The grocery industry shares a long history with the logistics and distribution industry – and for good reason. Keeping stores properly stocked with fresh food, packaged products and household goods – many of which travel long distances and are subject to temperature restrictions, handling requirements and expiration dates – has always been a challenge.
As any grocer knows, unexpected hiccups in the supply chain – such as weather delays, transportation disruptions, product availability issues, demand surges created by marketing campaigns or the social media effect, product recalls and a host of other market disturbances – are a recipe for damaged, spoiled, expired or unappetizing merchandise and sad, empty shelves.
There goes customer satisfaction, not to mention profitability…
What’s more, with Amazon recently turning its cart down the grocery aisle, companies operating in the space are being pressed to accelerate process transformation to rapidly improve inventory turns and eliminate unnecessary costs to improve enterprise profitability and the overall shopping experience. While the online retail giant’s $13.7 billion bid to acquire Whole Foods is far from being a done deal, observers believe the move exemplifies Amazon’s desire to not only enter the grocery marketplace, but to also expand its distribution footprint. I expand on these topics in a recently recorded webcast. You can click here to listen.
To prevent or at least blunt the effect of many of these potential problems, consider these smarter logistics practices to help reduce risks and increase efficiencies:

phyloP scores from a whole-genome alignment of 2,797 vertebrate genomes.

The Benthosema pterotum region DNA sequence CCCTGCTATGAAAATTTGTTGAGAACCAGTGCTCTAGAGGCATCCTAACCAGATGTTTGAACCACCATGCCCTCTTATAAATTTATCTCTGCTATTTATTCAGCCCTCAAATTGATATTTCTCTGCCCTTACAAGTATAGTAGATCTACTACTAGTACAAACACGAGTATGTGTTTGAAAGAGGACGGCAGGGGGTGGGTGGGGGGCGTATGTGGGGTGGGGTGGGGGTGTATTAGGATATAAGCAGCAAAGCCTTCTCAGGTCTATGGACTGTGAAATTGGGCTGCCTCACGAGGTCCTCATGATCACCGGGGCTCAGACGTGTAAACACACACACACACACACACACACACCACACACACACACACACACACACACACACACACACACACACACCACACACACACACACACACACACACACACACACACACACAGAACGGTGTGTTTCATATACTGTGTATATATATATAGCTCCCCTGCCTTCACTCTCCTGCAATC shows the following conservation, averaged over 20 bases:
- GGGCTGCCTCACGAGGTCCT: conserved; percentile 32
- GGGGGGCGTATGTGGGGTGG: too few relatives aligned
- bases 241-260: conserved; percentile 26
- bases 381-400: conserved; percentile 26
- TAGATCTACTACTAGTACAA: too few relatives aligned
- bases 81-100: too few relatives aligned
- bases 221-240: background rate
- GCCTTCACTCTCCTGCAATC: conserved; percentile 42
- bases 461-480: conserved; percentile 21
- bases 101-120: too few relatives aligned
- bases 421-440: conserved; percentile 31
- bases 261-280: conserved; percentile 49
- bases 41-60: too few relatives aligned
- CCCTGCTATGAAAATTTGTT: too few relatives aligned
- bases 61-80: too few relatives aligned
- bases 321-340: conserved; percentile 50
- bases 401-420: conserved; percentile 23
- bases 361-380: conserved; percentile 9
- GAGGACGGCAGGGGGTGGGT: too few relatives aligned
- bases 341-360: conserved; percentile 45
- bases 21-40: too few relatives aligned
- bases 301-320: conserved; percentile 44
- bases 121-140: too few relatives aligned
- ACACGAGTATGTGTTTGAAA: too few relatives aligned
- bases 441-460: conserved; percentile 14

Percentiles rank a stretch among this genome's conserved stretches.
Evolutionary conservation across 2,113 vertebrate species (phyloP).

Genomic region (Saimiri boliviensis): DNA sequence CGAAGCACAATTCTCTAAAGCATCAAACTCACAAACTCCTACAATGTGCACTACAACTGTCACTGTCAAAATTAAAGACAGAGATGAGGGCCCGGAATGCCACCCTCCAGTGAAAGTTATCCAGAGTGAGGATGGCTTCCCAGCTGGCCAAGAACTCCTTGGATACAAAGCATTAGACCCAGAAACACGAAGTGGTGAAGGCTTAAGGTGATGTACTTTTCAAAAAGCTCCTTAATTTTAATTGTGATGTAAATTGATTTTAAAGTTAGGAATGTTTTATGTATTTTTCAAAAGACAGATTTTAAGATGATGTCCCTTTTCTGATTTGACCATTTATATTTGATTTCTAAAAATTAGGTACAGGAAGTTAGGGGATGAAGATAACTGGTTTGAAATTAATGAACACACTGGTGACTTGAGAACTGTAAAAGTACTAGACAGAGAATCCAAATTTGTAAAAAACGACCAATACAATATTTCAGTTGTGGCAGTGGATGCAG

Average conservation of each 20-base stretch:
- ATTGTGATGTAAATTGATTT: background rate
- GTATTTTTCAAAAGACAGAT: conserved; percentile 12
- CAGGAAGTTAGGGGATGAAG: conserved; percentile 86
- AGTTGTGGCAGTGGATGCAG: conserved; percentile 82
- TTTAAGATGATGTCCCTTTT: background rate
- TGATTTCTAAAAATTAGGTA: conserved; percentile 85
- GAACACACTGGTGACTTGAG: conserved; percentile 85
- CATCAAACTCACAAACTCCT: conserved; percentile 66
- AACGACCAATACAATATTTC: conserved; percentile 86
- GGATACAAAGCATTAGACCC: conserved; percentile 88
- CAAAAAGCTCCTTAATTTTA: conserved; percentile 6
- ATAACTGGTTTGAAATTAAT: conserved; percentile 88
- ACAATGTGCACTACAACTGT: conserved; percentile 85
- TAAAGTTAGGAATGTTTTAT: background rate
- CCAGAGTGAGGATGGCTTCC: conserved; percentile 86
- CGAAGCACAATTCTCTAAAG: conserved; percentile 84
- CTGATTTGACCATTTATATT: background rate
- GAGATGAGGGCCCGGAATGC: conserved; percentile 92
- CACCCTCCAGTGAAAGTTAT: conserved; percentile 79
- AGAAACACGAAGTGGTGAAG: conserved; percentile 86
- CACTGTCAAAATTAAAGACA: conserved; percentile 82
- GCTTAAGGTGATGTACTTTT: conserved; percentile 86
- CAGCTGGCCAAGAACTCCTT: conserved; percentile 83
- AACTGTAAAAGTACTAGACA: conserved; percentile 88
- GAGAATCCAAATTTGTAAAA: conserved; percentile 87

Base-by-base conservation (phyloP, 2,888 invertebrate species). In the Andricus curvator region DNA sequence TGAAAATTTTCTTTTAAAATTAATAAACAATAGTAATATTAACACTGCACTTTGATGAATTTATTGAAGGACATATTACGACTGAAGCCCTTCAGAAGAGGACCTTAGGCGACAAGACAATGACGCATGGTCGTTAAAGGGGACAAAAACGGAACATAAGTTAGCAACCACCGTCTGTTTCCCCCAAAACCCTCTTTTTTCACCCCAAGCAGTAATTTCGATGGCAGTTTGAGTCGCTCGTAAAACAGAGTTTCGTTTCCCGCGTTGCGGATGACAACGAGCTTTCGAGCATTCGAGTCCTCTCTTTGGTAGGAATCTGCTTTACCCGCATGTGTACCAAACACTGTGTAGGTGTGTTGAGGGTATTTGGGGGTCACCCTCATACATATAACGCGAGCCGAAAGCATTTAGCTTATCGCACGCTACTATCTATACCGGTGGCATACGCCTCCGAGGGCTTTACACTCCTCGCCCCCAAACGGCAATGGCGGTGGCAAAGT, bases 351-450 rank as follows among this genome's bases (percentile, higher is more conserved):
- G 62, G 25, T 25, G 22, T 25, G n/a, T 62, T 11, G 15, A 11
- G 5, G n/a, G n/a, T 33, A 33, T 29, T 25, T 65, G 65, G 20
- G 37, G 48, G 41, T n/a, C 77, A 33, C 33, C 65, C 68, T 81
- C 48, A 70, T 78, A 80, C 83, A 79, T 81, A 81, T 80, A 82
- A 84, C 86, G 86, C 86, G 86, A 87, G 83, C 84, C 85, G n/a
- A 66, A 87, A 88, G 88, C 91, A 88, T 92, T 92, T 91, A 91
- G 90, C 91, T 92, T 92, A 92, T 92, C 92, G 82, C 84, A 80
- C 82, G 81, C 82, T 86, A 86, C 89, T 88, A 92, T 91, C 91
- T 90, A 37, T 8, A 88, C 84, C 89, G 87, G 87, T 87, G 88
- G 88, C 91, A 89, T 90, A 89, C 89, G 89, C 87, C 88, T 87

- Implement comprehensive demand planning. Thoughtful, thorough demand planning involves qualitative and quantitative input from across the supply chain team. Integrated, cross-functional collaboration and deep data analysis incorporates the experience and intuition of merchants and buyers.
- Pair flexible strategies with tight controls. Optimizing grocery logistics is a complex balancing act. Flexible transportation strategies – including continuously evaluating carriers, modes, routes and costs – are key to maintaining peak efficiency. In short, economize, but don’t compromise. No speed or savings advantages are worth risking your customers’ health and safety or your brand’s good reputation.
- Sweat the small stuff. Don’t assume what you’re doing today will work tomorrow. Stores close, markets change, new products are introduced, labor practices evolve and technologies advance. If you’re not improving continuously, you’re falling behind.
- Extend delivery past the door. Collaborating with marketing and merchandising is a vital part of successful grocery fulfillment. Awareness of in-store strategies such as pricing, promotions, planograms, shipment schedules and delivery methods drives service efficiencies and solidifies retail partnerships.
When you think about it, most of these good logistics practices apply in any arena. Mulling over your options can often produce important insights, regardless of which items are on the shelves. Data analysis, network design and a continuous improvement mindset help companies understand what winning looks like in a marketplace fueled by burgeoning e-commerce demands.
In addition to deep industry expertise in cost and service level optimization, Transportation Insight provides innovative tools and valuable resources to support your logistics operations. We streamline your day-to-day business, but we also constantly examine your data and network, searching for ways to continuously improve your supply chain’s efficiency.